Our Covid tier system needs a rethink. It should be about support, not restrictions | Zoe Williams

If there were any justice to geography, Kent would be spared a Covid spike, having enough on its plate with Brexit-related five-mile tailbacks and whatnot. Yet not only has the county experienced unexpectedly high transmission rates, counterintuitively rising during lockdown, it is also at the centre of an unwelcome new development: R-number recriminations between very close neighbours.

The entire county will go into tier 3 restrictions after the English lockdown, at a devastating cost to pubs, restaurants and the local economy as a whole. Certain towns and cities in Kent, such as Tunbridge Wells, have lower rates than many places that will go into tier 2, and think of themselves, as one commentator put it, as being subject to “collective punishment”. Public health officials respond that there is no point making finer distinctions within the area, since a village with very low infection rates will soon see a spike if its pub is the only one open for miles around. This, while true, is the entirely wrong answer to the wrong question.

As urban geographer Danny Dorling has illustrated, infection rates correspond closely to a number of social factors, rising in areas where people generally can’t do their work from home; where parents rely on grandparents for childcare; and where housing is overcrowded. It’s a heat map of inequality, in other words.

The outraged citizens of Dover in Kent are variously blaming the residents of Swale and Thanet; drinkers; schoolchildren (that notorious power bloc); and, in one memorable vox pop, for reasons that were never clear, east Europeans.

The tier system, as it was devised over summer, creates a constellation of injustice: it takes areas where infection is only high because of pre-existing poverty, decimates those economies with targeted lockdowns, then blames their residents for the restrictions suffered by surrounding, richer areas. The sheer divisiveness of this makes our previous understanding of internecine regional battles – for brevity, call it the red wall versus the metropolitan elite – look like a fun tug-of-war at a village fete.

However, the obvious solution, which is to forget regional differences and put everybody under the same national restrictions, is flawed for another reason: lockdowns only work by consent. People are already only just tolerating the many contradictions forced by the rules: why can my mother see 15 different carers, but not me? Why can my kids see 180 people a day at school, but not their cousin, who also sees 180 people a day?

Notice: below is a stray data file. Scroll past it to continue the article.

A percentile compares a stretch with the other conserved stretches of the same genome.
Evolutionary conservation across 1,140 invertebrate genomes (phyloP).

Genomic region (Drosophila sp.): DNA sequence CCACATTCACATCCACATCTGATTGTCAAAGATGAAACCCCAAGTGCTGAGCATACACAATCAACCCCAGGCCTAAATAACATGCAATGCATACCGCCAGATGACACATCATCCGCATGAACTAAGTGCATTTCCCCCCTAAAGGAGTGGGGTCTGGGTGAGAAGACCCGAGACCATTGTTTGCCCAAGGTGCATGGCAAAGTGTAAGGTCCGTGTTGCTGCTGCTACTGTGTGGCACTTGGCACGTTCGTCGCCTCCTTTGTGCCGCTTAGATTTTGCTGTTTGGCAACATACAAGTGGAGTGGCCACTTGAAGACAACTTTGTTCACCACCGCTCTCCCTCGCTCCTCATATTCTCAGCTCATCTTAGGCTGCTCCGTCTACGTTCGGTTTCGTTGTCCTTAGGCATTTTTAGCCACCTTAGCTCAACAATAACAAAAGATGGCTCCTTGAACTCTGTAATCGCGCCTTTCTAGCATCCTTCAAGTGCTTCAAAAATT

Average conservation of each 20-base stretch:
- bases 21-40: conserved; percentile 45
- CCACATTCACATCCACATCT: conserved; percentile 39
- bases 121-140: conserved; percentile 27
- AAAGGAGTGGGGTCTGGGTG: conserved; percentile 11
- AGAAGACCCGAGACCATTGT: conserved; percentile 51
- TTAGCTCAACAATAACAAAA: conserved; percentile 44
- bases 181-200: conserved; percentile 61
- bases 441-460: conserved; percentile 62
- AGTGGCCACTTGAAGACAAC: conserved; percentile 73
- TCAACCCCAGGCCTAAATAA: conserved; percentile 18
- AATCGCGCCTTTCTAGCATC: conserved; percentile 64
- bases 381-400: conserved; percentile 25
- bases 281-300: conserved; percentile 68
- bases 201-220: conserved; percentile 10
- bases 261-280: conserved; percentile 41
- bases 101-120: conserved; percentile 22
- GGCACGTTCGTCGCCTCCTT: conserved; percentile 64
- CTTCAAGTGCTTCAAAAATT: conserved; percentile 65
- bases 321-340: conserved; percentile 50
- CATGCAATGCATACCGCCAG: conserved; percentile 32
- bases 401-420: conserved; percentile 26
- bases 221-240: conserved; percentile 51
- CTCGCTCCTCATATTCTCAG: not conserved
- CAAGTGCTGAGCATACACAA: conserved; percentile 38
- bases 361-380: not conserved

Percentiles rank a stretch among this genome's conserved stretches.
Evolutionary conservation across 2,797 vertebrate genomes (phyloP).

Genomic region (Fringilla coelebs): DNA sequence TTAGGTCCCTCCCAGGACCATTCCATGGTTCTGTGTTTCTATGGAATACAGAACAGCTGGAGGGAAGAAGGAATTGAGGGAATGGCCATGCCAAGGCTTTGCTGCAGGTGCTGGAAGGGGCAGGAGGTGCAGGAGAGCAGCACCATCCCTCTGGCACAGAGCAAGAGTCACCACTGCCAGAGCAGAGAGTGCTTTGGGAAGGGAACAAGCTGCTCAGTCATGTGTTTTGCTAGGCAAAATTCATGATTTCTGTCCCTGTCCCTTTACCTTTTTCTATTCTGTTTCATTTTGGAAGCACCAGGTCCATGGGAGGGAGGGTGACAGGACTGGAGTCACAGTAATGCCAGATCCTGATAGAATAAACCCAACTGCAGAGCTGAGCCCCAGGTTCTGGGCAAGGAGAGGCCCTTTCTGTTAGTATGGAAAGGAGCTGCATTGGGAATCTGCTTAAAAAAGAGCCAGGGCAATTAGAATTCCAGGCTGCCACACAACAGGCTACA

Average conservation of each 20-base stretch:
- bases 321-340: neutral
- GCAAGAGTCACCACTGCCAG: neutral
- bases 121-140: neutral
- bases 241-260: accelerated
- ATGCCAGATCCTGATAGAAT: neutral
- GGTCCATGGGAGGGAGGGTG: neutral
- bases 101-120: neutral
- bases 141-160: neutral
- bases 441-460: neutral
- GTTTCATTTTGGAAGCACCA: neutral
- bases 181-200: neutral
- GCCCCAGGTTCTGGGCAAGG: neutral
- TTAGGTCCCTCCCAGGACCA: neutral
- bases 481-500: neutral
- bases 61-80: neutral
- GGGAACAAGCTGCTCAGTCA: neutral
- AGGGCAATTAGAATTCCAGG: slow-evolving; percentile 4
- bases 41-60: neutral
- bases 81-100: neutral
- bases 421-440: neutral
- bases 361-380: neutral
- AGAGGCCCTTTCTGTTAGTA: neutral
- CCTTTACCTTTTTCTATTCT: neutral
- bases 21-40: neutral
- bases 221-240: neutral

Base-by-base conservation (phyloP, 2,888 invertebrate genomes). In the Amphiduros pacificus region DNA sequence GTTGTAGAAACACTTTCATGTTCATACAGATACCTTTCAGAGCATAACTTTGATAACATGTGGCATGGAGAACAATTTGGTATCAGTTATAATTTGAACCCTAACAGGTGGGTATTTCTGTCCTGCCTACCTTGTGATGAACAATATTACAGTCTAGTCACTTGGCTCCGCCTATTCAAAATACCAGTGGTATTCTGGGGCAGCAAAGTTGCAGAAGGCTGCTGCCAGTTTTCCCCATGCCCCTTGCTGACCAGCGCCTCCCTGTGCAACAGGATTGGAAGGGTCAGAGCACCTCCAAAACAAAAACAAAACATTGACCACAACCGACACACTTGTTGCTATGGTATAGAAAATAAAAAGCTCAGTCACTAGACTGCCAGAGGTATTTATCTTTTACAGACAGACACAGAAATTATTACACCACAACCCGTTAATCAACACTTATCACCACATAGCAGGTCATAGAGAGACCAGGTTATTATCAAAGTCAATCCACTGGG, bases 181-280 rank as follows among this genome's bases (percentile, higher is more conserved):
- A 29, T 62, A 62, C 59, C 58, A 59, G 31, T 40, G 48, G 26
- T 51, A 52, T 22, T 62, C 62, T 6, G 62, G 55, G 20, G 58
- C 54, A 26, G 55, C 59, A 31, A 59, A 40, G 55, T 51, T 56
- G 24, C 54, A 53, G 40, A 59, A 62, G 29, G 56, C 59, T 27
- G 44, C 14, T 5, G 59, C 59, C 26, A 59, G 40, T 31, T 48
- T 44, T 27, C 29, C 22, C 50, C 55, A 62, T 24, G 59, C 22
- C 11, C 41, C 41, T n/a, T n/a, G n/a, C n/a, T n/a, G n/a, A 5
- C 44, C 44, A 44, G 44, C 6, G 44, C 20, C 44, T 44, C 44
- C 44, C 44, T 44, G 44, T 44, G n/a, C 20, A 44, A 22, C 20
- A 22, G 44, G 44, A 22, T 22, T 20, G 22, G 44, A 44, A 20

The better, indeed only response is to reimagine tiers not as a way to grade the severity of rules, but rather, to grade the generosity of support. So, in tier 3, your furlough is 100% of your wages, rather than 80%; your sick pay if you have to self-isolate is automatic and immediate; early-years childcare is free; your mayor is not forced to barter for emergency funds over amounts that Dido Harding could lose down the back of a sofa.

The implicit message of the first national lockdown was money-no-object, which is coincidentally when everyone started to find the chancellor so handsome. That needs to be explicit, to the point that a lockdown isn’t even the central trait of a high-infection area: the paramount measures are all about the protection of livelihoods.

Currently, businesses in Cornwall – which, as it will be in tier 1, will be able to remain open – are entitled to the same level of support as businesses in Leicester, which have been operating under some level of restriction since 23 March. Pub and restaurant chains, meanwhile, have been making a solid case that they should never even have ended up as the ground zero of behavioural control in the first place, since there is no evidence that they’re a driver of transmission. These arguments, while legitimate, are like playing whack-a-mole with Boris Johnson’s incompetence; what we need instead is our own moonshot.

The opposition has got itself into the absurd situation whereby Tory rebels are demanding better support for businesses, while Labour picks over the anomalies of the restrictions, looking to make a good clip at prime minister’s questions. Labour needs to forget what people are and aren’t allowed to do, and demand creative, generous solutions to what people need.

The economic fallout of the pandemic will inevitably be severe, but in the worst-case (and currently most likely) scenario, it will pit us all against one another, as we fight over who deserves a pay freeze, against a backdrop of mutual accusation postcode by postcode. What we really want is a vision for what it would take not only to manage the virus, but to heal the divisions that are spreading with it.

Zoe Williams is a Guardian columnist

The Guardian

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